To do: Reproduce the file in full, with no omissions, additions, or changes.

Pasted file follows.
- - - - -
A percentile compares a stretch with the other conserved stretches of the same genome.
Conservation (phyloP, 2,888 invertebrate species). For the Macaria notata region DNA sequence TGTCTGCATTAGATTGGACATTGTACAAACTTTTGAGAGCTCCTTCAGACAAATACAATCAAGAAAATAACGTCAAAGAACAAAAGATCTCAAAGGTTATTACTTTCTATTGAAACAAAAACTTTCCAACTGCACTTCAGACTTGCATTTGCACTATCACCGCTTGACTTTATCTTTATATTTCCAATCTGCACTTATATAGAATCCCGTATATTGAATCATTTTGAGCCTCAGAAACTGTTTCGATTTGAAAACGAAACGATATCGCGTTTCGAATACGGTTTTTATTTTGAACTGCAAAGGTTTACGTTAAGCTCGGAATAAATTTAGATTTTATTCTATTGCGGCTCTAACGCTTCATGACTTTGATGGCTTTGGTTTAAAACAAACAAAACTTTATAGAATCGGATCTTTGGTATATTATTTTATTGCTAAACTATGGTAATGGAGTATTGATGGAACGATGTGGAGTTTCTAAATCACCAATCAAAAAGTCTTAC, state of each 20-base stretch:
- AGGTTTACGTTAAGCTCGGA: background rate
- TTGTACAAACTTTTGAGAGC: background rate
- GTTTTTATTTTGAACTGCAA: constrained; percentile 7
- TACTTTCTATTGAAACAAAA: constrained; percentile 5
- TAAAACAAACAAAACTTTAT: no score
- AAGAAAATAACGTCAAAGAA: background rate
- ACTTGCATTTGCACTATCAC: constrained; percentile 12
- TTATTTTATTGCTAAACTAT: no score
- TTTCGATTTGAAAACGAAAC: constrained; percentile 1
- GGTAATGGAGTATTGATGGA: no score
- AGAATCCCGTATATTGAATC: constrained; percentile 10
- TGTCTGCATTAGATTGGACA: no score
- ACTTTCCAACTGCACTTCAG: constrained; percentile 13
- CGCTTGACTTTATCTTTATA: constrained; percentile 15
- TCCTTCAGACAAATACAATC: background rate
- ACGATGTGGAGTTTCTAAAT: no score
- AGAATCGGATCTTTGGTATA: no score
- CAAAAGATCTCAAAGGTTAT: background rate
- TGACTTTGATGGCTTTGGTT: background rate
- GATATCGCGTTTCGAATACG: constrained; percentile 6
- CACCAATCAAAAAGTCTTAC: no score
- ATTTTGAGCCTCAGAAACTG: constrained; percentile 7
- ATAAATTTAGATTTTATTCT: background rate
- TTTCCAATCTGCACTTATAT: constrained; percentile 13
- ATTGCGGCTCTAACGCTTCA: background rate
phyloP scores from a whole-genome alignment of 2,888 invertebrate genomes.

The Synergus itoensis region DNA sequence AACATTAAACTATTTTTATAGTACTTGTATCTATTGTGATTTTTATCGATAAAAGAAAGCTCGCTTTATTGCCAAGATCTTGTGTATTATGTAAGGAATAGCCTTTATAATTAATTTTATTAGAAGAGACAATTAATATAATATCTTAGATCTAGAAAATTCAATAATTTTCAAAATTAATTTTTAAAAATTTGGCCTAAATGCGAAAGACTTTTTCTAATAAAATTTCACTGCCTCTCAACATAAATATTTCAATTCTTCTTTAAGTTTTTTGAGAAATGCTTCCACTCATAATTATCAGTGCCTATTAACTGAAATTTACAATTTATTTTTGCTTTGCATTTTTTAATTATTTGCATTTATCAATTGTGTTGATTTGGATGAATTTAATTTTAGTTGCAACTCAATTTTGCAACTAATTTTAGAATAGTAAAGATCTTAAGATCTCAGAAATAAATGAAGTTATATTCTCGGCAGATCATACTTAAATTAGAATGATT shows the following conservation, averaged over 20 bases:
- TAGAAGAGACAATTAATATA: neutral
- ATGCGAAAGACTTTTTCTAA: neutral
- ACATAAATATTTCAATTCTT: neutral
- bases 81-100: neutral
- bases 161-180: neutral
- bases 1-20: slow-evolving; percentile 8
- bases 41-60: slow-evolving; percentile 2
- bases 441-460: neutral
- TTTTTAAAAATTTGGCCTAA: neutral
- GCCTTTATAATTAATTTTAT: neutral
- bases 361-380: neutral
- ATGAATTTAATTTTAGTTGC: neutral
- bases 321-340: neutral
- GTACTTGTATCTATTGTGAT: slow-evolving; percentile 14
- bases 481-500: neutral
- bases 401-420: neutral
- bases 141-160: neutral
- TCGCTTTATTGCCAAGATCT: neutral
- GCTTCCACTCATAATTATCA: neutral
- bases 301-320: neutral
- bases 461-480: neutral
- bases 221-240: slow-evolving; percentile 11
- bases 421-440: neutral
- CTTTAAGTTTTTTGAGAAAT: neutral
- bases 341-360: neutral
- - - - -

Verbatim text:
A percentile compares a stretch with the other conserved stretches of the same genome.
Conservation (phyloP, 2,888 invertebrate species). For the Macaria notata region DNA sequence TGTCTGCATTAGATTGGACATTGTACAAACTTTTGAGAGCTCCTTCAGACAAATACAATCAAGAAAATAACGTCAAAGAACAAAAGATCTCAAAGGTTATTACTTTCTATTGAAACAAAAACTTTCCAACTGCACTTCAGACTTGCATTTGCACTATCACCGCTTGACTTTATCTTTATATTTCCAATCTGCACTTATATAGAATCCCGTATATTGAATCATTTTGAGCCTCAGAAACTGTTTCGATTTGAAAACGAAACGATATCGCGTTTCGAATACGGTTTTTATTTTGAACTGCAAAGGTTTACGTTAAGCTCGGAATAAATTTAGATTTTATTCTATTGCGGCTCTAACGCTTCATGACTTTGATGGCTTTGGTTTAAAACAAACAAAACTTTATAGAATCGGATCTTTGGTATATTATTTTATTGCTAAACTATGGTAATGGAGTATTGATGGAACGATGTGGAGTTTCTAAATCACCAATCAAAAAGTCTTAC, state of each 20-base stretch:
- AGGTTTACGTTAAGCTCGGA: background rate
- TTGTACAAACTTTTGAGAGC: background rate
- GTTTTTATTTTGAACTGCAA: constrained; percentile 7
- TACTTTCTATTGAAACAAAA: constrained; percentile 5
- TAAAACAAACAAAACTTTAT: no score
- AAGAAAATAACGTCAAAGAA: background rate
- ACTTGCATTTGCACTATCAC: constrained; percentile 12
- TTATTTTATTGCTAAACTAT: no score
- TTTCGATTTGAAAACGAAAC: constrained; percentile 1
- GGTAATGGAGTATTGATGGA: no score
- AGAATCCCGTATATTGAATC: constrained; percentile 10
- TGTCTGCATTAGATTGGACA: no score
- ACTTTCCAACTGCACTTCAG: constrained; percentile 13
- CGCTTGACTTTATCTTTATA: constrained; percentile 15
- TCCTTCAGACAAATACAATC: background rate
- ACGATGTGGAGTTTCTAAAT: no score
- AGAATCGGATCTTTGGTATA: no score
- CAAAAGATCTCAAAGGTTAT: background rate
- TGACTTTGATGGCTTTGGTT: background rate
- GATATCGCGTTTCGAATACG: constrained; percentile 6
- CACCAATCAAAAAGTCTTAC: no score
- ATTTTGAGCCTCAGAAACTG: constrained; percentile 7
- ATAAATTTAGATTTTATTCT: background rate
- TTTCCAATCTGCACTTATAT: constrained; percentile 13
- ATTGCGGCTCTAACGCTTCA: background rate
phyloP scores from a whole-genome alignment of 2,888 invertebrate genomes.

The Synergus itoensis region DNA sequence AACATTAAACTATTTTTATAGTACTTGTATCTATTGTGATTTTTATCGATAAAAGAAAGCTCGCTTTATTGCCAAGATCTTGTGTATTATGTAAGGAATAGCCTTTATAATTAATTTTATTAGAAGAGACAATTAATATAATATCTTAGATCTAGAAAATTCAATAATTTTCAAAATTAATTTTTAAAAATTTGGCCTAAATGCGAAAGACTTTTTCTAATAAAATTTCACTGCCTCTCAACATAAATATTTCAATTCTTCTTTAAGTTTTTTGAGAAATGCTTCCACTCATAATTATCAGTGCCTATTAACTGAAATTTACAATTTATTTTTGCTTTGCATTTTTTAATTATTTGCATTTATCAATTGTGTTGATTTGGATGAATTTAATTTTAGTTGCAACTCAATTTTGCAACTAATTTTAGAATAGTAAAGATCTTAAGATCTCAGAAATAAATGAAGTTATATTCTCGGCAGATCATACTTAAATTAGAATGATT shows the following conservation, averaged over 20 bases:
- TAGAAGAGACAATTAATATA: neutral
- ATGCGAAAGACTTTTTCTAA: neutral
- ACATAAATATTTCAATTCTT: neutral
- bases 81-100: neutral
- bases 161-180: neutral
- bases 1-20: slow-evolving; percentile 8
- bases 41-60: slow-evolving; percentile 2
- bases 441-460: neutral
- TTTTTAAAAATTTGGCCTAA: neutral
- GCCTTTATAATTAATTTTAT: neutral
- bases 361-380: neutral
- ATGAATTTAATTTTAGTTGC: neutral
- bases 321-340: neutral
- GTACTTGTATCTATTGTGAT: slow-evolving; percentile 14
- bases 481-500: neutral
- bases 401-420: neutral
- bases 141-160: neutral
- TCGCTTTATTGCCAAGATCT: neutral
- GCTTCCACTCATAATTATCA: neutral
- bases 301-320: neutral
- bases 461-480: neutral
- bases 221-240: slow-evolving; percentile 11
- bases 421-440: neutral
- CTTTAAGTTTTTTGAGAAAT: neutral
- bases 341-360: neutral